NC Budget and Tax Center

Raleigh lawmakers aren’t really tapping Rainy Day Fund for hurricane aid

For years we have watched as policymakers set aside funding for a Rainy Day despite pressing needs in communities.  We were told this conservative approach to budgeting would be important in times of crisis—natural or economic disasters—that put pressure on the state to make immediate investments when their ability to adjust the revenue side may feel more limited.

Hurricane Matthew represented an important test of this approach.  And in their response, while emphasizing important immediate spending needs to stabilize communities in Eastern North Carolina, policymakers in Raleigh have demonstrated that they aren’t really willing to tap into that savings account.

Instead, they have written into the hurricane bill language that the Governor’s next budget proposal must recommend taking $100 million to repay the Rainy Day Fund before meeting existing needs.  It may not mean an explicit cut, given revenues are improving with an improving economy, but it will mean we will start off with less to maintain current service levels in the next fiscal year.  Certainly, North Carolina will be hampered once again in our efforts to address the range of unmet needs in the classroom, in communities and for employers if we cannot draw the funds that we have saved to make sure that doesn’t happen.

What will it take for legislative leaders to tap the Rainy Day Fund without restrictions if not to help communities devastated by natural disasters?  If not now, then when?

One Comment


  1. Deidra Andrews

    December 20, 2016 at 5:48 pm

    See this is the sad mess i’m talking about. I have people living in my home from the hurricanne because they had no where to go. One of the people here is confined to a wheelchair and has to have a special hospital bed. So no a freaking motel don’t work for her. The problem is fema only gave her enough to only get one room redone. So how does this retired school teacher that is now disable. Make enough money to fix her home so they can move out of mine. Now the struggle of this hurricanne is mine and i live in charlotte, Nc…. I’ve been calling the governors’ phone number and u just get numbers to other organizations that can’t tell you any good resources. I have her molded hospital bed in my home with my children and fema denied her medical expenses or equipment. I think this is just messy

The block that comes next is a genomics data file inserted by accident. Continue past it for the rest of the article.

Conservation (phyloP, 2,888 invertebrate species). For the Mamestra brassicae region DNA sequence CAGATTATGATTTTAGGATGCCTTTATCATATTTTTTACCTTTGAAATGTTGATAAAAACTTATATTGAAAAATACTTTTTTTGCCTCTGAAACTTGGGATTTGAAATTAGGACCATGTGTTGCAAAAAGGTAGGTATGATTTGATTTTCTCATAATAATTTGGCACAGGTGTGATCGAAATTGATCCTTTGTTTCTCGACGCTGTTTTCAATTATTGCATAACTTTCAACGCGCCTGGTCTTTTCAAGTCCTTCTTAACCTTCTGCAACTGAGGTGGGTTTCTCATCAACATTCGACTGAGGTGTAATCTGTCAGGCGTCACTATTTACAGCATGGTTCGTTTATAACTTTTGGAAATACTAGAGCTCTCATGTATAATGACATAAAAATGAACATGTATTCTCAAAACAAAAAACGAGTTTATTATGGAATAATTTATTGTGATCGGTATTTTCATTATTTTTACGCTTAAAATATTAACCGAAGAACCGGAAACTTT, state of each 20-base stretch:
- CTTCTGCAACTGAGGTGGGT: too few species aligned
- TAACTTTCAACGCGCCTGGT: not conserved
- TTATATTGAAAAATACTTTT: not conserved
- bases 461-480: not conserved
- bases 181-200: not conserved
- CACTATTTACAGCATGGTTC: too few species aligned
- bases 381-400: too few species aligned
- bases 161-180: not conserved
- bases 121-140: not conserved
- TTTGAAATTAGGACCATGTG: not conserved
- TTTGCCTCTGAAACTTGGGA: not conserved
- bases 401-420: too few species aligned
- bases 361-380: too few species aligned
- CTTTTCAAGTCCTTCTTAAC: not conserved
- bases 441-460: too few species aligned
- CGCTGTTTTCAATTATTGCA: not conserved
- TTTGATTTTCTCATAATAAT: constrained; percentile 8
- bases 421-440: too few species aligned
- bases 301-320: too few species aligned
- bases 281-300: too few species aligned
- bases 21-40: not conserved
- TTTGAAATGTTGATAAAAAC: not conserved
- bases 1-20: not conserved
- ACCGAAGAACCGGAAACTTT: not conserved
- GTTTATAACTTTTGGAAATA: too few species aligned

Check Also

Three important ways in which President Trump’s proposed budget shifts costs to North Carolina

On the heels of a federal tax plan ...

Top Stories from NCPW

  • News
  • Commentary

The Cape Fear River is damaged, contaminated by decades of human malfeasance, negligence and ignoran [...]

Legislative Services Officer Paul Coble appears to be violating the state public records law and is [...]

This morning, the state Supreme Court will hear oral arguments in the pivotal case of Silver, et al. [...]

Duke Energy has been fined $156,000 for 21 illegal seeps from coal ash basins at its Allen, Marshall [...]

These are extraordinary times in the American experiment with representative democracy. In Washingto [...]

Public education in North Carolina has its share of challenges, not the least of which has been the [...]

The post Time to come clean appeared first on NC Policy Watch. [...]

Tax Day in 2018 in North Carolina presents an opportunity to make sure our tax code allows us to mee [...]

Now hiring

NC Policy Watch is now hiring a Managing Editor – click here for more info.